When sand rats were switched from their usual all vegetable diet to laboratory chow or to a synthetic diet, most developed glycosuria, a marked decrease in glucose tolerance, and elevated plasma insulin. Some animals (all males) had a fulminating reaction with markedly decreased glucose tolerance, low plasma insulin levels and death within three weeks. Others were more resistant and did not show glycosuria at any time although their glucose tolerance tests were abnormal and their plasma insulin levels were high. Still others had an intermediate reaction with early appearance of glycosuria, decreased glucose tolerance, and elevated plasma insulin; then a gradual decrease in these diabetic signs; and finally a reappearance of abnormal glucose tolerance tests with death from severe diabetes mellitus.

Since the plasma insulin level was high in most diabetic animals despite a high blood glucose level and decreased glucose tolerance, it is probable that the basic defect in these animals is not an inability to produce insulin, but rather a decrease in peripheral effectiveness of the hormone. However, the few animals that had a fulminating response were apparently unable to synthesize and release an adequate supply of insulin.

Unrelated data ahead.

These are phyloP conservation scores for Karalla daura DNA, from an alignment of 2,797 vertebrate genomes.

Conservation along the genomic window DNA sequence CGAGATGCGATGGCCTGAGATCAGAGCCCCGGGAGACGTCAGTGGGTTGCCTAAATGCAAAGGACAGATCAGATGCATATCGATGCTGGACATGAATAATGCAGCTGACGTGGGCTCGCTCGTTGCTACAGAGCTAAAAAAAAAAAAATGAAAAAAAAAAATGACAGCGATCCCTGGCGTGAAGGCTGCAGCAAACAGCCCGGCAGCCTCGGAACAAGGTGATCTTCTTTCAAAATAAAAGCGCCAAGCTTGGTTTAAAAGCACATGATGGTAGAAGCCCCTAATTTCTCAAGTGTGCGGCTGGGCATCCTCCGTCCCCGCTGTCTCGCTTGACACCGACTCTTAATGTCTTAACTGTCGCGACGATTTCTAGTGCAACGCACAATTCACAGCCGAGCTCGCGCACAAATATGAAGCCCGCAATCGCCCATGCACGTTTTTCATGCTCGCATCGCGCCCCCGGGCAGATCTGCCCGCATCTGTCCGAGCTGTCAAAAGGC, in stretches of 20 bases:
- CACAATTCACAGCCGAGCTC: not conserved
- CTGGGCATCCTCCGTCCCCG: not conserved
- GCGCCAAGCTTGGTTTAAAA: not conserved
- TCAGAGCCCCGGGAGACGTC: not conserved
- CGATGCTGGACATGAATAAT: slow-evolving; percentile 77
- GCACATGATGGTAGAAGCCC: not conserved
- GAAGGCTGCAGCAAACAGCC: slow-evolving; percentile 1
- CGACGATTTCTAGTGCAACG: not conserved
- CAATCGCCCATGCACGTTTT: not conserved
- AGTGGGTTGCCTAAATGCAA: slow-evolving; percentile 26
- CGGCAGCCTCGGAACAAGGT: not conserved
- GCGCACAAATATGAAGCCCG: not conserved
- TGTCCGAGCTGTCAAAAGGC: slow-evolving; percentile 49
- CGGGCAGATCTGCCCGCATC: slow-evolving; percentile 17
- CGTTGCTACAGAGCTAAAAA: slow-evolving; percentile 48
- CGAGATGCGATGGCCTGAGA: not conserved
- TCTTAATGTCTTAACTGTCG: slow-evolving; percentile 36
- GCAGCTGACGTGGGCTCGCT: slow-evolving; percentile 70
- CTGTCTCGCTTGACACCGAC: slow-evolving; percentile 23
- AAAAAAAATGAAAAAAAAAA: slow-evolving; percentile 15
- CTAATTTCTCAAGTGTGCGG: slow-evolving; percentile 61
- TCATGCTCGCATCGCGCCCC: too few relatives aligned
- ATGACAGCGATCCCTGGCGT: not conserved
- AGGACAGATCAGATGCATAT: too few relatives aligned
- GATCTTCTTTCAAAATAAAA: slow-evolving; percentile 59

Sand rats maintained on an all vegetable diet did not show these same marked signs of diabetes mellitus. However, occasional decreases in glucose tolerance were observed which, in some cases, were apparently precipitated by severe jaw infections.

The caloric intake of the sand rats fed laboratory chow or the synthetic diet was significantly higher than that of the animals fed only vegetables, although the weight gained by animals on chow or synthetic food was only slightly greater or no greater than that gained by animals on all vegetables.

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